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Proposed Rule

National Organic Program; Proposed Amendments to the National List of Allowed and Prohibited Substances for 2017 NOSB Recommendations (Livestock and Handling)

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Agricultural Marketing Service, USDA.


Proposed rule.


This proposed rule would amend the National List of Allowed and Prohibited Substances (National List) section of the United States Department of Agriculture's (USDA's) organic regulations to implement recommendations submitted to the Secretary of Agriculture (Secretary) by the National Organic Standards Board (NOSB). This rule proposes to: Add elemental sulfur to the National List for use in organic livestock production; and, reclassify potassium acid tartrate from a non-agricultural substance to an agricultural substance and require the organic form of the ingredient when commercially available.


Comments must be received by June 29, 2018.


Interested persons may comment on the proposed rule using the following procedures:

  • Federal eRulemaking Portal: Follow the instructions for submitting comments.
  • Mail: Robert Pooler, Standards Division, National Organic Program, USDA-AMS-NOP, 1400 Independence Ave. SW, Room 2642-S., Ag Stop 0268, Washington, DC 20250-0268. Telephone: (202) 720-3252.

Instructions: All submissions received must include the docket number AMS-NOP-17-0080; NOP-17-09, and/or Regulatory Information Number (RIN) 0581-AD78 for this rulemaking. When submitting a comment, clearly indicate the proposed rule topic and section number to which the comment refers. In addition, comments should clearly indicate whether the commenter supports the action being proposed and also clearly indicate the reason(s) for the position. Comments can also include information on alternative management practices, where applicable, that support alternatives to the proposed amendments. Comments should also offer any recommended language change(s) that would be appropriate to the position. Please include relevant information and data to support the position such as scientific, environmental, manufacturing, industry, or impact information, or similar sources. Only relevant material supporting the position should be submitted. All comments received will be posted without change to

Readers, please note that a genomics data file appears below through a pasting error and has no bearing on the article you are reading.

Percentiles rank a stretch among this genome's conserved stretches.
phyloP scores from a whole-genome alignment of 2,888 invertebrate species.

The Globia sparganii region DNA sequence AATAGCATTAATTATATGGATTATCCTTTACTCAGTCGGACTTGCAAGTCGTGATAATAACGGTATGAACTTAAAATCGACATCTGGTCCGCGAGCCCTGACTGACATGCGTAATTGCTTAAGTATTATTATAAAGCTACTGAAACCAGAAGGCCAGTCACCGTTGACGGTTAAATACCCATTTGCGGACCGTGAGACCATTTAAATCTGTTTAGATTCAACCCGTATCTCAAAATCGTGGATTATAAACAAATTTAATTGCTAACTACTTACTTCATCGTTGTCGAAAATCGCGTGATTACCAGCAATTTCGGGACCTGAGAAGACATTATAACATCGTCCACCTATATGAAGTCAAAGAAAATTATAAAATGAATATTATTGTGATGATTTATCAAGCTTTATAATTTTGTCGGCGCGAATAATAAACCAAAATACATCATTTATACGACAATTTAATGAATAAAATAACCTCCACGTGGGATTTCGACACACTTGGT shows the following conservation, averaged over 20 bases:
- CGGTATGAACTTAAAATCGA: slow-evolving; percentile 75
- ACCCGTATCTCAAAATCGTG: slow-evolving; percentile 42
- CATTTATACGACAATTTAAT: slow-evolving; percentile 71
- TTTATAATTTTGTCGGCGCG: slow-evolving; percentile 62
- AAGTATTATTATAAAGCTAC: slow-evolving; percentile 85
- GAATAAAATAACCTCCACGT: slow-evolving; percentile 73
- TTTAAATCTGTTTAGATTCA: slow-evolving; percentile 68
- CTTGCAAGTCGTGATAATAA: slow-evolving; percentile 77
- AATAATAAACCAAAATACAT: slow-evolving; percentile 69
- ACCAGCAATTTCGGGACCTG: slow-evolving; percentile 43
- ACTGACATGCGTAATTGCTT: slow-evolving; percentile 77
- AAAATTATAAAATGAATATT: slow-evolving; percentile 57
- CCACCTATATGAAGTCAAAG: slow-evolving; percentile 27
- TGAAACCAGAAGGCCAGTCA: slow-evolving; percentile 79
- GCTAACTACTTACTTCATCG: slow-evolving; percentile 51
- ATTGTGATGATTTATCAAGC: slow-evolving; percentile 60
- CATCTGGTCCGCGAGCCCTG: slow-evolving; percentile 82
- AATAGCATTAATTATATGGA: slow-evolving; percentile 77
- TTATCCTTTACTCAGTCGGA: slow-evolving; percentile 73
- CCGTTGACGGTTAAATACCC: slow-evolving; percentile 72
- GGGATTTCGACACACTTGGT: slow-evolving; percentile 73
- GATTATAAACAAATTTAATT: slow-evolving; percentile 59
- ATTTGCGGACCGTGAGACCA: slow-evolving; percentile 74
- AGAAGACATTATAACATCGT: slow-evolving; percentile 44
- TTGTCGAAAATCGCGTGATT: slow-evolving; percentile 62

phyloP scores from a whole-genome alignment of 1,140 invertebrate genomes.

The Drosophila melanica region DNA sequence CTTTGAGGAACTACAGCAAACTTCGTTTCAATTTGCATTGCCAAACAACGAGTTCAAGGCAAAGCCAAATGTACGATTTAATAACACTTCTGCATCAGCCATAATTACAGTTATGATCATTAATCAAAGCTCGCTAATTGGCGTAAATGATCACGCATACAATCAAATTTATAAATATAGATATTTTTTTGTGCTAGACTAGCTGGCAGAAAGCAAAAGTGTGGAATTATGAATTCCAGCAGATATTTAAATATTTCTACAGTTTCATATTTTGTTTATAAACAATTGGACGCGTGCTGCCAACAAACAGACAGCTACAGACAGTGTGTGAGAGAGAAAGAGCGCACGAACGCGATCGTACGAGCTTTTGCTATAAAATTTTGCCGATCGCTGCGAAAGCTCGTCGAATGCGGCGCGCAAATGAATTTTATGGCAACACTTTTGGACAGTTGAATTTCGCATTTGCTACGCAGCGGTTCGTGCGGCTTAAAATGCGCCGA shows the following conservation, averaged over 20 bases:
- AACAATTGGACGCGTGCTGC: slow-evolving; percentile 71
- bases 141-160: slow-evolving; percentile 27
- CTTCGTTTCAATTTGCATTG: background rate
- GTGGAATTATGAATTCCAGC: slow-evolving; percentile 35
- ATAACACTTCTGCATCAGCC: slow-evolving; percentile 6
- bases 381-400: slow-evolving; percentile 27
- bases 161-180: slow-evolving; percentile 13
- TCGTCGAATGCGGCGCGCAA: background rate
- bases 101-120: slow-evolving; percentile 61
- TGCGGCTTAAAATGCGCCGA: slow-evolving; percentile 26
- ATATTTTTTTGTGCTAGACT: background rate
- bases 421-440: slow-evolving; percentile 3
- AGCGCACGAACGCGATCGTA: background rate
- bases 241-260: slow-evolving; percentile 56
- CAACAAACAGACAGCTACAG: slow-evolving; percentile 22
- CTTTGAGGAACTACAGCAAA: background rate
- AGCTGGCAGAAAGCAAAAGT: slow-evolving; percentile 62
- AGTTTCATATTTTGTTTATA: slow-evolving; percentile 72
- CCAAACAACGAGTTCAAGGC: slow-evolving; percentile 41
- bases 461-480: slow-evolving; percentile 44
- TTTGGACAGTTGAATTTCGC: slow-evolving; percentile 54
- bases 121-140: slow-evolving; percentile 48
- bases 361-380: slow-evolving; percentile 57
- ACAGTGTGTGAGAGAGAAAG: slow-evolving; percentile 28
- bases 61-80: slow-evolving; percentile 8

Document: To access the document and read background documents, or comments received, go to Comments submitted in response to this proposed rule will also be available for viewing in person at USDA-AMS, National Organic Program, Room 2642-South Building, 1400 Independence Ave. SW, Washington, DC, from 9 a.m. to 12 noon and from 1 p.m. to 4 p.m., Monday through Friday (except official Federal holidays). Persons wanting to visit the USDA South Building to view comments received in response to this proposed rule are requested to make an appointment in advance by calling (202) 720-3252.

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Robert Pooler, Standards Division, National Organic Program. Telephone: (202) 720-3252.

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I. Background